Tips for Layering vocals
FirstLoveStudio
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#1
25th January 2010
Old 25th January 2010
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Tips for Layering vocals

Anyone got any top tips for the recording + mixing of layered up vocals - everything from double tracking, to Backing vocal harmonies - anything from mic technique to de-esser + editing.

I just want to get better at this whole area - I know this is a bit general but hey...
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25th January 2010
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When im doubling up on the main vocals, i like to use warp feature in protools to align syllables. Thats always a good way to go about things, especially if the takes are inconsistent. i'll usually keep one take more prominant and the other to almost "thicken out" the main voc, if that makes sense? But it all depends on what your doing, some metal bands like to double track and pan each track left and right haha. So i help that helps somehow.
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25th January 2010
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get your backing vocalist to not enunciate plosives and S sounds when singing backing vocals. apparently this is a trick that broadway musical choruses use all the time.

failing that, de-ess the HELL out of the backing vocals. you don't need five layers of SSSSSS in there.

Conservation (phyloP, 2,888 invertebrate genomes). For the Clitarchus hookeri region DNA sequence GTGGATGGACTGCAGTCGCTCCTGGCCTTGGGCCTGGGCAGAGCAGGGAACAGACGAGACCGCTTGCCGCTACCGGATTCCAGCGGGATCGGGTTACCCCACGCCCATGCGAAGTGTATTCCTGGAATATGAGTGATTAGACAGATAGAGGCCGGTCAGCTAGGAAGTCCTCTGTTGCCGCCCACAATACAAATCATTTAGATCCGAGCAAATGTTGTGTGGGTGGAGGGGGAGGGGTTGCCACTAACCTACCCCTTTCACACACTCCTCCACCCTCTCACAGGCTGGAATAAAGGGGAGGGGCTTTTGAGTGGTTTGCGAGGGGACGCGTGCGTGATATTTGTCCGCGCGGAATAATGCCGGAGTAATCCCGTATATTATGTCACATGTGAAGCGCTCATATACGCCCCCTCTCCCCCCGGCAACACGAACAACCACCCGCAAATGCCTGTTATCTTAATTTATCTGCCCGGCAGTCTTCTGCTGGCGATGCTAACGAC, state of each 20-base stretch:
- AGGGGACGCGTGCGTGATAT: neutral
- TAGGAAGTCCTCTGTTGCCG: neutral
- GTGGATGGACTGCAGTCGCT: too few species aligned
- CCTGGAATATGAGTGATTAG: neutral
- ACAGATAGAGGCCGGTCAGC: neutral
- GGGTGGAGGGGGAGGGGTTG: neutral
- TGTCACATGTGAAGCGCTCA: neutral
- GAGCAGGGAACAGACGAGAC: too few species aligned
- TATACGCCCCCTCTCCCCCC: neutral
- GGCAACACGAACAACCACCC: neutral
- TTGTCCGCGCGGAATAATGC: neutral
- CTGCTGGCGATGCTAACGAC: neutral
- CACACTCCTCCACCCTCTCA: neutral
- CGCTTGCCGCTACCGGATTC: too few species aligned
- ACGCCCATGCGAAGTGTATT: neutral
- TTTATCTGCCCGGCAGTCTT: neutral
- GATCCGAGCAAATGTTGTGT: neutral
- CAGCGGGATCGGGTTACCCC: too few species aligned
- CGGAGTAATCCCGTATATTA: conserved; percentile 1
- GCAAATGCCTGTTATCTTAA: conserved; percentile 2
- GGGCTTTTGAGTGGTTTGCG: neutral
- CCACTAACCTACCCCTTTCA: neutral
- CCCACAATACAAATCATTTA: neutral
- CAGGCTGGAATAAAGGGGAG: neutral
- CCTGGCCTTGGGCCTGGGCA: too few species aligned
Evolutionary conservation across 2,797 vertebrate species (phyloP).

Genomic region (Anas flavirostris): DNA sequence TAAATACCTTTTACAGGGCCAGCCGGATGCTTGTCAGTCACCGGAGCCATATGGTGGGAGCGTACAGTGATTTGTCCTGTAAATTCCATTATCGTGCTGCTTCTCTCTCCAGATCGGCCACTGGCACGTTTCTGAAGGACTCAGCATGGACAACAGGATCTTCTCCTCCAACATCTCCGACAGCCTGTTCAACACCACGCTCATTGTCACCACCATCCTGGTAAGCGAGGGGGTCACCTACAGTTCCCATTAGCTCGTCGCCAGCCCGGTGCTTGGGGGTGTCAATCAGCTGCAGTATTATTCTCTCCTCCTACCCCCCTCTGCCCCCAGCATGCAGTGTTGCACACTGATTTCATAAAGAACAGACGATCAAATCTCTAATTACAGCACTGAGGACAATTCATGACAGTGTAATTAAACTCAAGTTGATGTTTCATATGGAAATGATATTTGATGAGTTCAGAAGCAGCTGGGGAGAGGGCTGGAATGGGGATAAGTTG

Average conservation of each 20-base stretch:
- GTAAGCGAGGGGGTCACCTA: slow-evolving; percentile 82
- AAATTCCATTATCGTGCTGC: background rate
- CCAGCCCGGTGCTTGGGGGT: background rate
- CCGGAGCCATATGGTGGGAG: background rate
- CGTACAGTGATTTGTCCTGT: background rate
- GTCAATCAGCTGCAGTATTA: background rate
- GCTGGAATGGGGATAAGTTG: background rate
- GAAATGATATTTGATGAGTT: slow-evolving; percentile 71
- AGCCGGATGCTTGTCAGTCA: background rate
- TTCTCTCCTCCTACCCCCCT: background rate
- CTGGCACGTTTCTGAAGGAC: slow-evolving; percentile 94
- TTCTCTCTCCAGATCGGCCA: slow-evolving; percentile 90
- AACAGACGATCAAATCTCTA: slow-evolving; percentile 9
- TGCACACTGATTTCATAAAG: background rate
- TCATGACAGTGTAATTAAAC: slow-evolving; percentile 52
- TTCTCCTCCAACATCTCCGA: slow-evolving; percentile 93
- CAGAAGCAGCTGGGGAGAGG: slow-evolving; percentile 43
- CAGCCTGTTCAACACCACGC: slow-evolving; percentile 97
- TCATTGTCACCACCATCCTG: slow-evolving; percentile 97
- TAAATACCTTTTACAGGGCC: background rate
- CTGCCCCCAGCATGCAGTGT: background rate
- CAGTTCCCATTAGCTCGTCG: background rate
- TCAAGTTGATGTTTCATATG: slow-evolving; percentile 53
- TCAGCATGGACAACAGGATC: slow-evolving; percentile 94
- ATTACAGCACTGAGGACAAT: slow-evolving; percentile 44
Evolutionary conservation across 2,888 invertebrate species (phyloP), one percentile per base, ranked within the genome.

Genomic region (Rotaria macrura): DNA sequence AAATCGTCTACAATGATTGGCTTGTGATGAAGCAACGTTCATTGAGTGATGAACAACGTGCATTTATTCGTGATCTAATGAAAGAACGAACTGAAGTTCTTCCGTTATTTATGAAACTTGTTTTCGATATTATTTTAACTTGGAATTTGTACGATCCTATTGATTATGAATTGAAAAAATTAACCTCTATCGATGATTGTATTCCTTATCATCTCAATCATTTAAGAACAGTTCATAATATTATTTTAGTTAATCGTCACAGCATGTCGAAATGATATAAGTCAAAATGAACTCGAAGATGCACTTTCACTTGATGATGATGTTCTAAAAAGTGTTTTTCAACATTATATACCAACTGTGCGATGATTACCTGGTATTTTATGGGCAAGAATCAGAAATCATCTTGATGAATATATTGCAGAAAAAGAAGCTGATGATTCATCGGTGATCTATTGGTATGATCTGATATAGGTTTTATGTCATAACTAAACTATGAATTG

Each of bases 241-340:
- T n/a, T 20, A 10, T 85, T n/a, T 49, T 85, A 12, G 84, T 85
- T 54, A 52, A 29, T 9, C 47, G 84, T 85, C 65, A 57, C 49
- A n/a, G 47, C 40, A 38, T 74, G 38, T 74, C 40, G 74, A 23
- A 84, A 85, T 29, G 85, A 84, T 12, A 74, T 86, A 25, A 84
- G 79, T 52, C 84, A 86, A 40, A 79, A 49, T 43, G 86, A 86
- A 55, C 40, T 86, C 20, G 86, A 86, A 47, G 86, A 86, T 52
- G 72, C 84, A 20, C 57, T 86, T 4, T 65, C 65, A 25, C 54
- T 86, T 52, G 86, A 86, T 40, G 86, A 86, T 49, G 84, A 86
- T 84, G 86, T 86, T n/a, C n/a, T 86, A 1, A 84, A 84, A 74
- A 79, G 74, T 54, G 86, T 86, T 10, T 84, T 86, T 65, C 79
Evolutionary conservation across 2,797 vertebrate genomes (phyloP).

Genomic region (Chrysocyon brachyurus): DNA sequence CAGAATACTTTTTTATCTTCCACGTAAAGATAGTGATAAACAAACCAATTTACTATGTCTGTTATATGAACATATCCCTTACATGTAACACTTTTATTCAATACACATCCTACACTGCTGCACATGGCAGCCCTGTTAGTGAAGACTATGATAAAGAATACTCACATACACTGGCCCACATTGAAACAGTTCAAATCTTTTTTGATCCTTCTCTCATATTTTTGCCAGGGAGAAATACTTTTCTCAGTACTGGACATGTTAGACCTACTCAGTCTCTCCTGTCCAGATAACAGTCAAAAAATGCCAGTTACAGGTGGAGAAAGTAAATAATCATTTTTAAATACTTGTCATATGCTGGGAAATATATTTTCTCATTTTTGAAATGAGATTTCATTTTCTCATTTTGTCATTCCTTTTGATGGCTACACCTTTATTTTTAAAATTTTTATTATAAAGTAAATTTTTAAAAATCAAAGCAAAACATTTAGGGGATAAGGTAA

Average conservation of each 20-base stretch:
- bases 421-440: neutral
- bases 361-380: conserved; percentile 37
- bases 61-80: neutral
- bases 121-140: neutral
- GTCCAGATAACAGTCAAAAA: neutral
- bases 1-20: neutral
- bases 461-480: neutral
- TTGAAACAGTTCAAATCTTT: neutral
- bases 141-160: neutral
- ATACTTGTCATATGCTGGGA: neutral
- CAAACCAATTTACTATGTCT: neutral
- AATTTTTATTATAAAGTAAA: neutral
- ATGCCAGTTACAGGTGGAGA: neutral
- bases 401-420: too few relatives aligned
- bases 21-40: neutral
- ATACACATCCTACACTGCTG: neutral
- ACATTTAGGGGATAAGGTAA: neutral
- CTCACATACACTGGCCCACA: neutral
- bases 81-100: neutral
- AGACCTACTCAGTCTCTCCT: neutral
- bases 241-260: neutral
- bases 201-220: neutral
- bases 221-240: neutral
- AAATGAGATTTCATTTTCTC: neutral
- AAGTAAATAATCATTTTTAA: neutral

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25th January 2010
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Singing to a click may help with getting similar takes.

If you think it'll help, doing another take is always preferable to editing vocal tracks for two hours. I hate comping vocals.

Don't be afraid to use pitch correction when needed. It's an editing tool like any other and what matters is the end result, not the way you achieved it.

I myself have tried many ways of multiplying vocals, and these days I usually get three good takes, all equally compressed, panned in the same position and set at the same volume. If you only have two takes, it doesn't sound thick enough imo, but more than three often reduces the intelligibility of the lyrics too much.

Some famous examples:

Brian Wilson pretty much established the procedure I follow, but he sometimes only used two tracks.

Kevin Shields of My Bloody Valentine used to do ten takes and then mix the best one at the top. Notice that with many of MBV's songs the lyrics are quite hard to make out because of this.

John Lennon's vocals were oftentimes not doubletracked but rather modulated as he was doing the take.

I have no idea how Noah Lennox (aka Panda Bear from Animal Collective) does it, but I'd very much like to find out...
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25th January 2010